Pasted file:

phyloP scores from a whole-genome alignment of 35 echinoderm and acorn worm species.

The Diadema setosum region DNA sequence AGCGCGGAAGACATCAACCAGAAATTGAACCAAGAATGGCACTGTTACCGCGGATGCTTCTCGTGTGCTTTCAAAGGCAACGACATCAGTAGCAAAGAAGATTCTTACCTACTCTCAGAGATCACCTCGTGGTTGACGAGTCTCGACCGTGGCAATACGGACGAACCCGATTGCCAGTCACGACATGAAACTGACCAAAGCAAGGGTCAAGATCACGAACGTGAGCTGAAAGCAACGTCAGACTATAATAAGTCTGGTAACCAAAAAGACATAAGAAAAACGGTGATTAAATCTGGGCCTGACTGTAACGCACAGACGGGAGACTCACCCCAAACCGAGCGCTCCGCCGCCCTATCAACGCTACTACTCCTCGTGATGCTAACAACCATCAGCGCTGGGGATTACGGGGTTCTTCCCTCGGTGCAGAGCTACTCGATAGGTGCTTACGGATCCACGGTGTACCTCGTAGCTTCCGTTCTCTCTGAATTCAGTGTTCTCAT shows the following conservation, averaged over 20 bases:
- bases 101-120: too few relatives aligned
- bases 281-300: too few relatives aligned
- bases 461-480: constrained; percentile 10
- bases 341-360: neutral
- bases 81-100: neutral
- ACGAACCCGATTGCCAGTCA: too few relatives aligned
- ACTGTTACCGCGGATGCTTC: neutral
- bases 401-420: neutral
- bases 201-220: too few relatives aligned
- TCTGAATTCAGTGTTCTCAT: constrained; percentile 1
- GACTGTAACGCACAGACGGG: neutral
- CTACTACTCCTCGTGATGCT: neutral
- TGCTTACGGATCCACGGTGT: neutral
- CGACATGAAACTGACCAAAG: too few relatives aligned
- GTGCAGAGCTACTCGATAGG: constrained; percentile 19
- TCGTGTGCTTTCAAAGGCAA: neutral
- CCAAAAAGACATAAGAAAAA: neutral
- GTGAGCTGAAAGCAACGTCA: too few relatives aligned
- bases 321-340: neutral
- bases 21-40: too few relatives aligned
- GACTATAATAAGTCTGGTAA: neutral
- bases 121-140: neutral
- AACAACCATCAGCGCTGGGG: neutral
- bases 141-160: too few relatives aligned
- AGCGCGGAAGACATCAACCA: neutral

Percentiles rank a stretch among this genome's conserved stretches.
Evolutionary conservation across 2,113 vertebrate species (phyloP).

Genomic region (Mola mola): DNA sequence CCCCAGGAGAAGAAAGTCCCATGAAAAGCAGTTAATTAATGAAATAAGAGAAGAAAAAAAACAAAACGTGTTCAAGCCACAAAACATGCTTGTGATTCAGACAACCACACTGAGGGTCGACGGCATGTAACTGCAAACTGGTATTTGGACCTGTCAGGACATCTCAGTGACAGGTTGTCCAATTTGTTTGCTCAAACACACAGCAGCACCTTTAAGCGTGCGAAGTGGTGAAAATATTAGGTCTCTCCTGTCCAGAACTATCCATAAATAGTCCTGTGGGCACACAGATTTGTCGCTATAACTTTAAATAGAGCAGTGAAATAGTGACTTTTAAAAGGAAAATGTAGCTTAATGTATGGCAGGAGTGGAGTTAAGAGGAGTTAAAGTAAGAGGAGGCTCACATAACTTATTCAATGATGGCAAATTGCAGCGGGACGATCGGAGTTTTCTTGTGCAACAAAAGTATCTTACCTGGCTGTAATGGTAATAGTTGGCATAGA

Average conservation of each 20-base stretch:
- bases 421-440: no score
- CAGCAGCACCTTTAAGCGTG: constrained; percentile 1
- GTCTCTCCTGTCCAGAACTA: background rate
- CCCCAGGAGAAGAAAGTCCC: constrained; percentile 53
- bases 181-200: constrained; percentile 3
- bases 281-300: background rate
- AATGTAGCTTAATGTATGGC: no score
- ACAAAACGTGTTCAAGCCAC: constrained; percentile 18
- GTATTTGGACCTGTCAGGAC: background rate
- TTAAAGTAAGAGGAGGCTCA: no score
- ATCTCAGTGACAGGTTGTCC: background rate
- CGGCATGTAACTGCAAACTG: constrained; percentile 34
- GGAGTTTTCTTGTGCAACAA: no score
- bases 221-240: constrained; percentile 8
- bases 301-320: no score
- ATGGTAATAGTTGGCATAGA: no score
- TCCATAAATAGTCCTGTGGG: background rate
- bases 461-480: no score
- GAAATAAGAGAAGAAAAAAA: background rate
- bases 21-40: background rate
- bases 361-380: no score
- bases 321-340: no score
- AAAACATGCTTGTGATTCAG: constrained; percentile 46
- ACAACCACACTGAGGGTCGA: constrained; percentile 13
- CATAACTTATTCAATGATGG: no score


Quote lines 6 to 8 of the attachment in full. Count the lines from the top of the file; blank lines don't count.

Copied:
- bases 341-360: neutral
- bases 81-100: neutral
- ACGAACCCGATTGCCAGTCA: too few relatives aligned